Selecting the right kind of landscaping material is harder than you may think. It's difficult to beat the functionality and price of gravel, yet wood chips are great for the environment and supply nutrients to surrounding plants. From cost to environmental concerns, here is a quick guide to help you understand the main differences between gravel and wood chip landscaping.
Wood chips naturally decay and will need to be replaced more often than gravel. Also, if they are not properly packed down, bad weather can wipe them away and spread them across your property. Gravel has great longevity and tends to stand up better to the elements, especially strong winds.
There are significant cost differences between gravel and wood chips. Gravel is less expensive because of its longevity. Wood chips will dig into your budget a little more, especially when you consider the yearly upkeep.
Whether you choose gravel or wood chips, there will come a time when you need to fill in a low spot or two. When it comes to yearly maintenance, it's easier to install additional wood chips than it is shoveling out heavy gravel.
Gravel tends to stand up better to the weather and requires less maintenance over the long run. In fact, you will probably need to replace wood chips once every four years while gravel will need only a few touch-ups over its lifespan.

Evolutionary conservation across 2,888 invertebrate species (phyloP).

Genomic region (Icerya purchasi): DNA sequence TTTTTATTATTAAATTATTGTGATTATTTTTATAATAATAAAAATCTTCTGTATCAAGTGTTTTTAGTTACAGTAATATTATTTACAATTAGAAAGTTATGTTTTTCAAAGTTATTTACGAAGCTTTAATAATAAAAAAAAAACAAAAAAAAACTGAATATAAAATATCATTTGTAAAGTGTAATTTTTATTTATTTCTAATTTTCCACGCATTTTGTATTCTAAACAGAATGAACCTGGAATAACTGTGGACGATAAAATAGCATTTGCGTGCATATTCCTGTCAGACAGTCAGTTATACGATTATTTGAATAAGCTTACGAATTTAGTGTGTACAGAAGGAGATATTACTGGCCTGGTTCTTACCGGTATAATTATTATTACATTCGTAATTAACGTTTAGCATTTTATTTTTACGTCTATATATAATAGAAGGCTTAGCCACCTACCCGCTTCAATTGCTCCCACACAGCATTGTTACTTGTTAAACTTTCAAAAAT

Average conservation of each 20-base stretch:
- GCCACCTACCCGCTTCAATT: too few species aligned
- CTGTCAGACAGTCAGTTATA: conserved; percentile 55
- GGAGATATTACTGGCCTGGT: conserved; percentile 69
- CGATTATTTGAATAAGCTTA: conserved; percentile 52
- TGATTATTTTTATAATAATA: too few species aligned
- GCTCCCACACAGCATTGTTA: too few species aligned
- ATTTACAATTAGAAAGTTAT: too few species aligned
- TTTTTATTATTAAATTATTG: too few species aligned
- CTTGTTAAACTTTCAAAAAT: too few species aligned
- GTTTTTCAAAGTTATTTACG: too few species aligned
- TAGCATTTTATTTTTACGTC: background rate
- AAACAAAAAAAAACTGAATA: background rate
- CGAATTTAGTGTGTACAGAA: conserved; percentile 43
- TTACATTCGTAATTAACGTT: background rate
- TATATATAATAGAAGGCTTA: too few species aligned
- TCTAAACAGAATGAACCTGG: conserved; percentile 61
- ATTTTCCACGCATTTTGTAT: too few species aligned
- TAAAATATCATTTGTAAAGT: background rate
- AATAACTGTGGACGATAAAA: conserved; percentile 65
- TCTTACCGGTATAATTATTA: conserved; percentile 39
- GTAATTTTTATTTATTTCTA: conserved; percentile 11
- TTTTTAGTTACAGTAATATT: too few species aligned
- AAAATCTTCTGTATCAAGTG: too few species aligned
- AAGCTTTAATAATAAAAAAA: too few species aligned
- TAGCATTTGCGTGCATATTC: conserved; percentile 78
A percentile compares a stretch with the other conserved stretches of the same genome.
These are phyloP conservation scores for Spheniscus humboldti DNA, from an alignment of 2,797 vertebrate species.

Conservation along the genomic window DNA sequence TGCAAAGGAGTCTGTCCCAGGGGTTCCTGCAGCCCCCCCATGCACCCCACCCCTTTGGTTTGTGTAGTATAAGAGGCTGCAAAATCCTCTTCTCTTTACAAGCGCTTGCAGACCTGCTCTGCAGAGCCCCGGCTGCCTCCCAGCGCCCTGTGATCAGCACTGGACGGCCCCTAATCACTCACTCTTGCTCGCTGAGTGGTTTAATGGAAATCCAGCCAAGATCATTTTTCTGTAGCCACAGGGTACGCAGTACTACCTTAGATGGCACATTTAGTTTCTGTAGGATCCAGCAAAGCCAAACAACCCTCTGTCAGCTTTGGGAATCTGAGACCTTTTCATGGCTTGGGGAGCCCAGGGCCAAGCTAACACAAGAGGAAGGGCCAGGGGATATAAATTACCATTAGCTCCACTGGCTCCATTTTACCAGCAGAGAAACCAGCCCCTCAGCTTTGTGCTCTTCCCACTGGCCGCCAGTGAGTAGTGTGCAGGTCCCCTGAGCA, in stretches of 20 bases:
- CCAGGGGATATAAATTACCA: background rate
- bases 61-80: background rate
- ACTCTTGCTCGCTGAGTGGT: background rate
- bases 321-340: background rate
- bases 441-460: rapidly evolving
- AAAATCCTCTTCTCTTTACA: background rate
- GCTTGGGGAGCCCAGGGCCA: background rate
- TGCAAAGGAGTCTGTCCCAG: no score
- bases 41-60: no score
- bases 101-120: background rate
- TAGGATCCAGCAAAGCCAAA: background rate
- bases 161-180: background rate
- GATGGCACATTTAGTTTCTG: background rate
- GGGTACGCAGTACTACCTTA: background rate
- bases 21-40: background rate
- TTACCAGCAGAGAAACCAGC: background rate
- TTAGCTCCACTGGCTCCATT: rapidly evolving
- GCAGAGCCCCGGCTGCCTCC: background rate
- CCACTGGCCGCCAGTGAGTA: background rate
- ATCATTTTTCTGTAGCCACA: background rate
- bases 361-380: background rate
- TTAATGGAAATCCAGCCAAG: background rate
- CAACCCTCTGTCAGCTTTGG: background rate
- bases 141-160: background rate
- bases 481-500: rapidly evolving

Wood chips do a great job of controlling unwanted weeds around trees and plants. Gravel is pretty much the opposite. Not only does the wind blow soil and seeds between the rock layers, but it's harder to eradicate the weeds at their source. Given how much time it can take to manage weeds, this should weigh heavy in your consideration of landscaping material. A strong weed barrier is important in both instances.
Gravel is much easier to clean than wood chips, though frequent cleaning is recommended to avoid excess weed growth. The easiest way to clean a gravel bed is to use a leaf blower. However, this tactic does not work on wood chips because they are too light and will blow away under excessive force.
When used around plants and trees, wood chips do a better job containing moisture than gravel beds. The chips create a strong mesh bond that helps keep water under the surface. In fact, installing wood chips around your plants can reduce watering requirements by as much as 50%.
Because wood chips are natural, they contribute a lot of nutrients to the surrounding soil. Wood chips decompose over time, sending nutrients to the ground while strengthening soil structure and improving aeration. These organic chips also attract earthworms and tend to create healthy fungi and bacterial growth.
When it comes to aesthetics, wood chips and gravel have their own selling points. On the one hand, gravel comes in many different shapes and sizes and looks great around trees and shrubs. You can also find the perfect color match for your home. Wood chips, on the other hand, tend to blend in better with the surrounding environment and have more of a natural look.
Gravel is obviously a more fireproof material than wood chips. If your home is in a location that is constantly threatened by wildfires, then you should consider installing gravel in your landscape.
Although you might suspect that wood chips are too loose for walkways, they actually pack down pretty well. Wood chips are great for pathways and are easy to walk on. Conversely, gravel is rough on the feet and tends to get hot in the summer heat. However, gravel is better for driveways because it handles heavy loads.